Ghrelin, an appetite stimulating hormone, might be useful in treating frailty in older women
Posted Jun 23 2009 6:45pm
From Geriatric Pharmacy intern, Allyson Torres, PharmD(c) Nova Southeastern University of Pharmacy College of Pharmacy
A pilot study sponsored by the NIH and Penn Medicine’s Institute on Aging has yielded promising results for the treatment of frailty in older women. Frailty is a condition that is characterized by weakness, exhaustion, unintentional weight loss and low levels of anabolic hormones. These symptoms can lead to serious health consequences including increased risk of falls, hospitalizations, disability, and death.
There are no drug therapies currently available to help treat this condition. However, this new study shows promising results: the women in the treatment group of the study who received ghrelin injections consumed 51% more calories, mainly carbohydrates and protein, not fat, than the placebo group. In addition, their endogenous growth hormone levels were also higher than the placebo group throughout the study period. Drawbacks of the study are that it was a very small study, consisting of only 5 frail women and 5 healthy women all over the age of 70, and it was designed only as a safety and initial efficacy trial. However, due to the success of this trial, larger follow-up studies are to follow which will investigate in-depth the potential role of ghrelin in treating frailty in the elderly.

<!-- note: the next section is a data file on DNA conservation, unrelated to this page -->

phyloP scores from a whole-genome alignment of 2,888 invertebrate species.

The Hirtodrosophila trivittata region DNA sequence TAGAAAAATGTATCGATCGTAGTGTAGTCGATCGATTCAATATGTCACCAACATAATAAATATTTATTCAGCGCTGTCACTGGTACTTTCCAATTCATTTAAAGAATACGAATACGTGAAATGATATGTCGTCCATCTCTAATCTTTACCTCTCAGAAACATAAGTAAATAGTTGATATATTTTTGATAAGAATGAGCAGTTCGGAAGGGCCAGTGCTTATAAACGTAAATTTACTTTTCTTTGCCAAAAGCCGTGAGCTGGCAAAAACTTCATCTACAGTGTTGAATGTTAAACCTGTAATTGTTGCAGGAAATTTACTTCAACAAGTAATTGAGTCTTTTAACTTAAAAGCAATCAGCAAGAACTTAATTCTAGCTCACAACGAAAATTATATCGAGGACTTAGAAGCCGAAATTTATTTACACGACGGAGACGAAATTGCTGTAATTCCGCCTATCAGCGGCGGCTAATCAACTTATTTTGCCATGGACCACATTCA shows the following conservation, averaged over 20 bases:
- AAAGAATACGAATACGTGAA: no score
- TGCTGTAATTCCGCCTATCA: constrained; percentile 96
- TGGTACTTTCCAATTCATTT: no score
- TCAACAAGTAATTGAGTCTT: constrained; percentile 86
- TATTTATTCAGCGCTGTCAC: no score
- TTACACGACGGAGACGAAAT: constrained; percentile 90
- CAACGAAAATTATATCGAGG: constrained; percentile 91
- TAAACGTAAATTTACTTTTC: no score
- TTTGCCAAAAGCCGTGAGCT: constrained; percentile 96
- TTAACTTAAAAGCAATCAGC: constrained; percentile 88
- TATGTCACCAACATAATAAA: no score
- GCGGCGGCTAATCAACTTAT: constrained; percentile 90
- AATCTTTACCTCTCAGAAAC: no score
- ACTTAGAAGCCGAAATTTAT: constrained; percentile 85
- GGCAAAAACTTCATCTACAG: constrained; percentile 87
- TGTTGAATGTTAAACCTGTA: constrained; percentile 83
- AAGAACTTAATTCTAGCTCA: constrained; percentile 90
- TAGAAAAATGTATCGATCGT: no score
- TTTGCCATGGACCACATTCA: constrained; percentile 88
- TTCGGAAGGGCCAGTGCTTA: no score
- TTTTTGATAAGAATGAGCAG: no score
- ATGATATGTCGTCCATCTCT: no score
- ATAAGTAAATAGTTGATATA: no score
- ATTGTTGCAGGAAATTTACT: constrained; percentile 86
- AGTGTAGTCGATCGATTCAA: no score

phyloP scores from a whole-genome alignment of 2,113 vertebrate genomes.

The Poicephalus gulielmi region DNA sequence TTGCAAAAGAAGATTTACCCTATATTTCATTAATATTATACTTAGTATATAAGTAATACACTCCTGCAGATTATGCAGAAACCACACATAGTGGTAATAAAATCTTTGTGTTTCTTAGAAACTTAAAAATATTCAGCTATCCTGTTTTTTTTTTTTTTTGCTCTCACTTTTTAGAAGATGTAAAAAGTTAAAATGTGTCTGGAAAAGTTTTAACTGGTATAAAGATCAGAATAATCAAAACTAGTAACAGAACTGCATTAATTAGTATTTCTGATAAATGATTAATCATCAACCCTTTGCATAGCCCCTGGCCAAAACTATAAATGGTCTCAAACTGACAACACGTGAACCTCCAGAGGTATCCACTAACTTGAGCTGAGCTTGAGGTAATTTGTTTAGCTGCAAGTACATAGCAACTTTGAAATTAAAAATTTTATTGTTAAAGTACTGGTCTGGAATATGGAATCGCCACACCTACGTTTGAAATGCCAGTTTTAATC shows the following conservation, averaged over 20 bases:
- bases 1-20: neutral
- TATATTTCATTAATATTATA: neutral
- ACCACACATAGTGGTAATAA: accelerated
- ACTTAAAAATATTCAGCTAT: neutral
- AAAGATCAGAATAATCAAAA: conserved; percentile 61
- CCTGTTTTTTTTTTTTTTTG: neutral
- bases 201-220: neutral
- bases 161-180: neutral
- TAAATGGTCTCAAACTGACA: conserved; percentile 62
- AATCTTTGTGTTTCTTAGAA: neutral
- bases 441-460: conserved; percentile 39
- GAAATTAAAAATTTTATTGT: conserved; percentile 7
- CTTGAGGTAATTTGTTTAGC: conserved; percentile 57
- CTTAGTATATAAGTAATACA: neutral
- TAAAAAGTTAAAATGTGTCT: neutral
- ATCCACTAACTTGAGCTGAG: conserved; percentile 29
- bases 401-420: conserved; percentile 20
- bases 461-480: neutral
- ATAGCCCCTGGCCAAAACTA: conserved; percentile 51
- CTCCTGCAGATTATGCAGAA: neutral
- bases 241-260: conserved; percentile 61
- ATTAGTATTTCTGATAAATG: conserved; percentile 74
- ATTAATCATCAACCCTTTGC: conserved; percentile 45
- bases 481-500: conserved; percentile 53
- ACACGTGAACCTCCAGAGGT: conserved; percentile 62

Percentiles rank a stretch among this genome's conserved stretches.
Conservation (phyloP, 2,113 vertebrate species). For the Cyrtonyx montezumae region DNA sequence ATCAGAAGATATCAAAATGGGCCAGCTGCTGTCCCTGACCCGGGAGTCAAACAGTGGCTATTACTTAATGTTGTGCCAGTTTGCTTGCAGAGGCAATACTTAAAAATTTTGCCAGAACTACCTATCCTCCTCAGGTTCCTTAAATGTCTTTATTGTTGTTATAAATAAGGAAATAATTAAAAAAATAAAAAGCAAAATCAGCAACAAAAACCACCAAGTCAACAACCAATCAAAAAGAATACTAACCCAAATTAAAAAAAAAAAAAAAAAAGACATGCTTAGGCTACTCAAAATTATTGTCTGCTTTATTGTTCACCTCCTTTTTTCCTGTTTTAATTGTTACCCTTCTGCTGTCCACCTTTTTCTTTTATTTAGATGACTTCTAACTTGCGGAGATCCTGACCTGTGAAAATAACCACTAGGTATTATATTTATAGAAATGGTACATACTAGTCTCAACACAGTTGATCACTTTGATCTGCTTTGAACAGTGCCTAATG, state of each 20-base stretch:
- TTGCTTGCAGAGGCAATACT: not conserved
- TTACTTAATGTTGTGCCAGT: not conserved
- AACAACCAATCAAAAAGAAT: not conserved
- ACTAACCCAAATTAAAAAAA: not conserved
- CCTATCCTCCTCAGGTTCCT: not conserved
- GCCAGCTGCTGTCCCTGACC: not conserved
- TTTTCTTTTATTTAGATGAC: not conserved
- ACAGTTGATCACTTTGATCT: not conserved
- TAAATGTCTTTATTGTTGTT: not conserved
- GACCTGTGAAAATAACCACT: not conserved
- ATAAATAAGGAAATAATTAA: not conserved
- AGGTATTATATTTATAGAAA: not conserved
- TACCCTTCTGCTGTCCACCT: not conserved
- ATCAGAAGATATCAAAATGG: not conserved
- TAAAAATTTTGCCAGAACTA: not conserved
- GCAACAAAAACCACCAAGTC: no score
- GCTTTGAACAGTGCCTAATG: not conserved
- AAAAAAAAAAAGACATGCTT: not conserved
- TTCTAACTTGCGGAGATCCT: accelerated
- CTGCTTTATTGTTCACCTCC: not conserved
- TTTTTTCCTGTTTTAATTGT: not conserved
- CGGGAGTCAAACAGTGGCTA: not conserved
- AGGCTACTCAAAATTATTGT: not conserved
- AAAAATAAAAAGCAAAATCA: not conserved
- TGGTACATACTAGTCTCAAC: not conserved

Hopefully future studies will include older men, as well as women, with a wide range of co- morbidities and incorporate a broader age span. As the Baby Boomer generation ages and rapidly approaches their senior years, finding ways to treat a condition such as frailty which affects large numbers of citizens and can have disastrous consequences, becomes more and more crucial. If future trials go as expected, the use of ghrelin to treat frailty could prove to be a significant advancement in geriatric medicine.